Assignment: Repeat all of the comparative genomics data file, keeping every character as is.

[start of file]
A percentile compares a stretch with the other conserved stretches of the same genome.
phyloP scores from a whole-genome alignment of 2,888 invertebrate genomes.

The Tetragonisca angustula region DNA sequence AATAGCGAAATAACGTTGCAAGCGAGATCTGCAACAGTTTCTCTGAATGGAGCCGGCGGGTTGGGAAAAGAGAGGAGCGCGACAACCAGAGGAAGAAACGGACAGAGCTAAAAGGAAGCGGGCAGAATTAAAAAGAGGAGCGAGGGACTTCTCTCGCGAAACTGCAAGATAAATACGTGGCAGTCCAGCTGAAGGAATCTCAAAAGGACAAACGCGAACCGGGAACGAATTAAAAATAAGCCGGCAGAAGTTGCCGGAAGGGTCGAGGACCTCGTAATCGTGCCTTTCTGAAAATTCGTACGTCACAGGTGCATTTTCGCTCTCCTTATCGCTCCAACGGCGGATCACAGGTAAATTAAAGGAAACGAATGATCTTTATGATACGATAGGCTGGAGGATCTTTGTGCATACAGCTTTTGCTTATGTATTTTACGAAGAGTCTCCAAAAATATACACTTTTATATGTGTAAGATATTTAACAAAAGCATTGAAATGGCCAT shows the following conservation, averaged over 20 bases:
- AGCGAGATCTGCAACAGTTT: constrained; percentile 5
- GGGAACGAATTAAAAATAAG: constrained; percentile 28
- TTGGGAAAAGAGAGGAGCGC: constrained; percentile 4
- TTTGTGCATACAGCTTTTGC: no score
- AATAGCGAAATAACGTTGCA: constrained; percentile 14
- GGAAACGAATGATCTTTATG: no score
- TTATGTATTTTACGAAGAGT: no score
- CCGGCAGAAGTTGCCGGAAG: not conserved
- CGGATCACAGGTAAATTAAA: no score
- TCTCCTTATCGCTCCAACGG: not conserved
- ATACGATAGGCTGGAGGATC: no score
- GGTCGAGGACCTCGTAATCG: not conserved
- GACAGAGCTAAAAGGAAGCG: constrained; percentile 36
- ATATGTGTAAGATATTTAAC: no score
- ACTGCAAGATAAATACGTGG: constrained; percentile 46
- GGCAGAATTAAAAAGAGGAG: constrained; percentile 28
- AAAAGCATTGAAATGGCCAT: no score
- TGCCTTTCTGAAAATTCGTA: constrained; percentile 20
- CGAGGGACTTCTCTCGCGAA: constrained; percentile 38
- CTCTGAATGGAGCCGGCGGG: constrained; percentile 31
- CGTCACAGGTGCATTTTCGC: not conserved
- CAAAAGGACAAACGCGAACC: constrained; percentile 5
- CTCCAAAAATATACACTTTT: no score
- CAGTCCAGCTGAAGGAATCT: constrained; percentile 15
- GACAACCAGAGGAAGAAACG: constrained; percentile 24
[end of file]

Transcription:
A percentile compares a stretch with the other conserved stretches of the same genome.
phyloP scores from a whole-genome alignment of 2,888 invertebrate genomes.

The Tetragonisca angustula region DNA sequence AATAGCGAAATAACGTTGCAAGCGAGATCTGCAACAGTTTCTCTGAATGGAGCCGGCGGGTTGGGAAAAGAGAGGAGCGCGACAACCAGAGGAAGAAACGGACAGAGCTAAAAGGAAGCGGGCAGAATTAAAAAGAGGAGCGAGGGACTTCTCTCGCGAAACTGCAAGATAAATACGTGGCAGTCCAGCTGAAGGAATCTCAAAAGGACAAACGCGAACCGGGAACGAATTAAAAATAAGCCGGCAGAAGTTGCCGGAAGGGTCGAGGACCTCGTAATCGTGCCTTTCTGAAAATTCGTACGTCACAGGTGCATTTTCGCTCTCCTTATCGCTCCAACGGCGGATCACAGGTAAATTAAAGGAAACGAATGATCTTTATGATACGATAGGCTGGAGGATCTTTGTGCATACAGCTTTTGCTTATGTATTTTACGAAGAGTCTCCAAAAATATACACTTTTATATGTGTAAGATATTTAACAAAAGCATTGAAATGGCCAT shows the following conservation, averaged over 20 bases:
- AGCGAGATCTGCAACAGTTT: constrained; percentile 5
- GGGAACGAATTAAAAATAAG: constrained; percentile 28
- TTGGGAAAAGAGAGGAGCGC: constrained; percentile 4
- TTTGTGCATACAGCTTTTGC: no score
- AATAGCGAAATAACGTTGCA: constrained; percentile 14
- GGAAACGAATGATCTTTATG: no score
- TTATGTATTTTACGAAGAGT: no score
- CCGGCAGAAGTTGCCGGAAG: not conserved
- CGGATCACAGGTAAATTAAA: no score
- TCTCCTTATCGCTCCAACGG: not conserved
- ATACGATAGGCTGGAGGATC: no score
- GGTCGAGGACCTCGTAATCG: not conserved
- GACAGAGCTAAAAGGAAGCG: constrained; percentile 36
- ATATGTGTAAGATATTTAAC: no score
- ACTGCAAGATAAATACGTGG: constrained; percentile 46
- GGCAGAATTAAAAAGAGGAG: constrained; percentile 28
- AAAAGCATTGAAATGGCCAT: no score
- TGCCTTTCTGAAAATTCGTA: constrained; percentile 20
- CGAGGGACTTCTCTCGCGAA: constrained; percentile 38
- CTCTGAATGGAGCCGGCGGG: constrained; percentile 31
- CGTCACAGGTGCATTTTCGC: not conserved
- CAAAAGGACAAACGCGAACC: constrained; percentile 5
- CTCCAAAAATATACACTTTT: no score
- CAGTCCAGCTGAAGGAATCT: constrained; percentile 15
- GACAACCAGAGGAAGAAACG: constrained; percentile 24